Ultra High Frequency SINC and Trigonometric Higher Order Neural Networks for Data Classification

Ultra High Frequency SINC and Trigonometric Higher Order Neural Networks for Data Classification

Ming Zhang (Christopher Newport University, USA)
DOI: 10.4018/978-1-5225-0063-6.ch005


This chapter develops a new nonlinear model, Ultra high frequency SINC and Trigonometric Higher Order Neural Networks (UNT-HONN), for Data Classification. UNT-HONN includes Ultra high frequency siNc and Sine Higher Order Neural Networks (UNS-HONN) and Ultra high frequency siNc and Cosine Higher Order Neural Networks (UNC-HONN). Data classification using UNS-HONN and UNC-HONN models are tested. Results show that UNS-HONN and UNC-HONN models are better than other Polynomial Higher Order Neural Network (PHONN) and Trigonometric Higher Order Neural Network (THONN) models, since UNS-HONN and UNC-HONN models can classify the data with error approaching 0.0000%.
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The contributions of this chapter will be:

  • Introduce the background of HONNs with the applications of HONNs in classification area.

  • Develop a new HONN models called UNS-HONN and UNC-HONN for ultra- high frequency data classifications.

  • Provide the UNS-HONN and UNC-HONN learning algorithm and weight update formulae.

  • Compare UNS-HONN and UNC-HONN models with other HONN models.

  • Applications of UNS-HONN and UNC-HONN models for classifications.

This chapter is organized as follows: the background section gives the background knowledge of HONN and HONN applications in classification area. Section HONN models introduces UNS-HONN and UNC-HONN structures. Section update formula provides the UNS-HONN and UNC-HONN model update formulae, learning algorithms, and convergence theories of HONN. Section test describes UNS-HONN and UNC-HONN testing results in the data classification area. Conclusions are presented in last section.



Artificial Neural Network (ANN) has been widely used in the classification areas. Lippman (1989) studies pattern classification using neural networks. Moon and Chang (1994) learn classification and prediction of the critical heat flux using fuzzy clustering and artificial neural networks. Lin and Cunningham (1995) develop a new approach to fuzzy-neural system modelling. Behnke and Karayiannis (1998) present a competitive Neural Trees for pattern classifications. Bukovsky, Bila, Gupta, Hou, and Homma (2010) provide foundation and classification of nonconventional neural units and paradigm of non-synaptic neural interaction.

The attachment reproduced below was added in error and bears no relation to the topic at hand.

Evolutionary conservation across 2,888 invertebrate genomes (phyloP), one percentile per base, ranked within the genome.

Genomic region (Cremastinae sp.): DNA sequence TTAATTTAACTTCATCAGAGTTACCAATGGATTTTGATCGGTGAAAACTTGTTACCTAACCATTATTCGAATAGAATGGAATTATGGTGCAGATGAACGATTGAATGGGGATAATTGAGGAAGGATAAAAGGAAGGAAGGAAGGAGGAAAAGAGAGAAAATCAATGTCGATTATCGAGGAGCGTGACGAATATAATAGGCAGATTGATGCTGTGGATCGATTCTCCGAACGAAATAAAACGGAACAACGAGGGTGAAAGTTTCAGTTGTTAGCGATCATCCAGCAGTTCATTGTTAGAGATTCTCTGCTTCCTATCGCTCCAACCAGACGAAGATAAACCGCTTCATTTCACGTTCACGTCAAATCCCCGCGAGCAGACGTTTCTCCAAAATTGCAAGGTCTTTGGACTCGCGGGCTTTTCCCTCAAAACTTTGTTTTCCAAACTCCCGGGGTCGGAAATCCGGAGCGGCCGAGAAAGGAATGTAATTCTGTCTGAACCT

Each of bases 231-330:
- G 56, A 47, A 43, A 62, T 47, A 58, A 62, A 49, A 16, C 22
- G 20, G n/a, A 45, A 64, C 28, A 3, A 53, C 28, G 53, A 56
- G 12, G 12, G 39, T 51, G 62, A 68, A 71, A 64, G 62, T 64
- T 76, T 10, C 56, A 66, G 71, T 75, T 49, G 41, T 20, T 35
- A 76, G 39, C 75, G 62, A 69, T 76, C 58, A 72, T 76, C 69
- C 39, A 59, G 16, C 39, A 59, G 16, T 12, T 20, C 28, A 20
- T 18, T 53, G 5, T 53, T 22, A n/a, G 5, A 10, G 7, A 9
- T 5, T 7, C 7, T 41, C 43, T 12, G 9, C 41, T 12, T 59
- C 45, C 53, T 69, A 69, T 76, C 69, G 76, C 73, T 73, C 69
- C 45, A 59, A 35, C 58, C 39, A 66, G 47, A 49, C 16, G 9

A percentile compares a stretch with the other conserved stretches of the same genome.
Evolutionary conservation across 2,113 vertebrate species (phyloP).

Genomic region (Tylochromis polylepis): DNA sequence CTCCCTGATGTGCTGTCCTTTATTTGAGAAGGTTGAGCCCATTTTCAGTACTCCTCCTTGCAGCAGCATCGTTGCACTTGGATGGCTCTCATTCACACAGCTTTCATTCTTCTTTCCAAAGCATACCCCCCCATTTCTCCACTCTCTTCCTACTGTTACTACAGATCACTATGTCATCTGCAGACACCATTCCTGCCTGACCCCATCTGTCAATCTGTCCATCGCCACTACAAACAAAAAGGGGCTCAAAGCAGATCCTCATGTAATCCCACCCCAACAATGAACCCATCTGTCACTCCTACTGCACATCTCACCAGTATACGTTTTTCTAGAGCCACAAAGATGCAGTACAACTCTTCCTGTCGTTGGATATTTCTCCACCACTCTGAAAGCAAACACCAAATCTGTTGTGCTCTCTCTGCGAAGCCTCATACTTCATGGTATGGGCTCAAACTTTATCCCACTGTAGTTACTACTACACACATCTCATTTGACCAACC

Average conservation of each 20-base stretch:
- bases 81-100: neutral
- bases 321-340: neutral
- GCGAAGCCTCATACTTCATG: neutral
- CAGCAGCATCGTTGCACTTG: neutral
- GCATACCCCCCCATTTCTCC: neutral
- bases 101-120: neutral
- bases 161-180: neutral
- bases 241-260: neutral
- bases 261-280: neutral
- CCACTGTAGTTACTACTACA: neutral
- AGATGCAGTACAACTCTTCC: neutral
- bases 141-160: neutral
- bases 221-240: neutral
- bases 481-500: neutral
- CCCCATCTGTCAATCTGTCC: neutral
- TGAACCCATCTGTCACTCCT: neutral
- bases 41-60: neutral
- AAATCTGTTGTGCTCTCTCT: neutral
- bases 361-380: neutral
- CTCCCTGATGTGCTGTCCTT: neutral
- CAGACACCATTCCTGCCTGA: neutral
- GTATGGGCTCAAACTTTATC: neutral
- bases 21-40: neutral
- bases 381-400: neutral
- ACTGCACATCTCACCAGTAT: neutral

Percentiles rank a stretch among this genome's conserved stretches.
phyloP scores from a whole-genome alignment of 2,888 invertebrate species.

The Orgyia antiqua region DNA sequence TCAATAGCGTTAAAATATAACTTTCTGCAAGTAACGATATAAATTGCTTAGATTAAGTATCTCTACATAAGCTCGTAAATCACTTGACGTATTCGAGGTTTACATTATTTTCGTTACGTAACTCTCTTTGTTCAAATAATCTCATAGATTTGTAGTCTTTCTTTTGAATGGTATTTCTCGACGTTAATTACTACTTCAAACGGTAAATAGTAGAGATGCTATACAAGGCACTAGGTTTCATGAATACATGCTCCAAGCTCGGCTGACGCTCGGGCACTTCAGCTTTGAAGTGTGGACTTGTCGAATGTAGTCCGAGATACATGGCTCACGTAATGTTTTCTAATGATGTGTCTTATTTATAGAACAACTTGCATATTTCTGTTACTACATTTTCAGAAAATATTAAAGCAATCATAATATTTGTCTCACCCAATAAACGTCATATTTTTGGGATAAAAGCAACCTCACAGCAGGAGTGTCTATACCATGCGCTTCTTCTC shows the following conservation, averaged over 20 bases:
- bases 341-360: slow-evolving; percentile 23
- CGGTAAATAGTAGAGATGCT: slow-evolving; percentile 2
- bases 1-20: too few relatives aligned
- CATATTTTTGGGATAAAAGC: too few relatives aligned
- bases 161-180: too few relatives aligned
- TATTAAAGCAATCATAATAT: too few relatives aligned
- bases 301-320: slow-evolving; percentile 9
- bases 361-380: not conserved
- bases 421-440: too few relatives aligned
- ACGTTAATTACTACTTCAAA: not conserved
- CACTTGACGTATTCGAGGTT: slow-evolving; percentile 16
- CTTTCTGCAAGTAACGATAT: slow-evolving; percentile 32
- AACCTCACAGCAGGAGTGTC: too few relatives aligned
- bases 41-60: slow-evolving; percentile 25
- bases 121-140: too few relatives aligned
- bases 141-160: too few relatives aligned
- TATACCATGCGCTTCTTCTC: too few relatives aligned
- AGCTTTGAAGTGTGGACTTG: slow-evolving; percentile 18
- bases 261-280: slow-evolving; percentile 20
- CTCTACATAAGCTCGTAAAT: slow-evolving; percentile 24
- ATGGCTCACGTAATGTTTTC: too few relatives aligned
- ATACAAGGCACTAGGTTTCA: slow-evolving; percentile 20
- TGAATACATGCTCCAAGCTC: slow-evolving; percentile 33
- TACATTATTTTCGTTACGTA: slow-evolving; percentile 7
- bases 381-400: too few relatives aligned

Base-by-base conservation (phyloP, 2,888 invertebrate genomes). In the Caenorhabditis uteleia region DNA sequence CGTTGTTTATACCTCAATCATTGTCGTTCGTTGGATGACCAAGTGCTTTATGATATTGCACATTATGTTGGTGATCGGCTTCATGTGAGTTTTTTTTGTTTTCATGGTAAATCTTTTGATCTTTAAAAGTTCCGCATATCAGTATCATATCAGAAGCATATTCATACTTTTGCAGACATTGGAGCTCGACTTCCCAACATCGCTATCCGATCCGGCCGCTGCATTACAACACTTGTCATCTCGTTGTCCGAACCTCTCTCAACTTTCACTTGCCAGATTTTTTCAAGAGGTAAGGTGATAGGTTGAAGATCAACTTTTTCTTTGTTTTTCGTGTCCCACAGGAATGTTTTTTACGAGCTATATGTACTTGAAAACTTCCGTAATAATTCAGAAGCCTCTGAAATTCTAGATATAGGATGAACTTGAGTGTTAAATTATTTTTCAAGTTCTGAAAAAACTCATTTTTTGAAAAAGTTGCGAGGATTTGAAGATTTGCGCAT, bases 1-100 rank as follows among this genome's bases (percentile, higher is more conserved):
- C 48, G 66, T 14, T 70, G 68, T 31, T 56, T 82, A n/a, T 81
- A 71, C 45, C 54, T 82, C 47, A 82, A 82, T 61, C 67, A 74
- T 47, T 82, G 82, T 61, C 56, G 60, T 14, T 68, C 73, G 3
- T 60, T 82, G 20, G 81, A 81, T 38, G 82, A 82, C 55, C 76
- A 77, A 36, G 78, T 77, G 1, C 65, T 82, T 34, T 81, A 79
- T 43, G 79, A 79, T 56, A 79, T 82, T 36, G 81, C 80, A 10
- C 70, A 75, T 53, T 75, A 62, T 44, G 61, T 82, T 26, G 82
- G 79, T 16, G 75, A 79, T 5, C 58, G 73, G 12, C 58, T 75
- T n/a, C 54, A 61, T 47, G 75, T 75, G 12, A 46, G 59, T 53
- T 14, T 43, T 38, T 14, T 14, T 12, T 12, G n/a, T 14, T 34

Artificial Higher Order Neural Network (HONN) has been widely used in the classification area too. Reid, Spirkovska, and Ochoa (1989) research simultaneous position, scale, rotation invariant pattern classification using third-order neural networks. Shin (1991) investigate tThe Pi-Sigma network: an Efficient Higher-Order Neural Network for Pattern Classification and Function Approximation. Ghosh and Shin (1992) show efficient higher order neural networks for function approximation and classification. Shin, Ghosh, and Samani (1992) analyze computationally efficient invariant pattern classification with higher order Pi-Sigma networks. Husken and Stagge (2003) expand recurrent neural networks for time series classification. Fallahnezhad, Moradi, and Zaferanlouei (2011) contribute a hybrid higher order neural classifier for handling classification problems.

Shawash and Selviah (2010) test artificial higher order neural network training on limited precision processors, and investigate the training of networks using Back Propagation and Levenberg-Marquardt algorithms in limited precision achieving high overall calculation accuracy, using on-line training, a new type of HONN known as the Correlation HONN (CHONN), discrete XOR and continuous optical waveguide sidewall roughness datasets by simulation to find the precision at which the training and operation is feasible. The BP algorithm converged to a precision beyond which the performance did not improve. The results support previous findings in literature for Artificial Neural Network operation that discrete datasets require lower precision than continuous datasets. The importance of the chapter findings is that they demonstrate the feasibility of on-line, real-time, low-latency training on limited precision electronic hardware.

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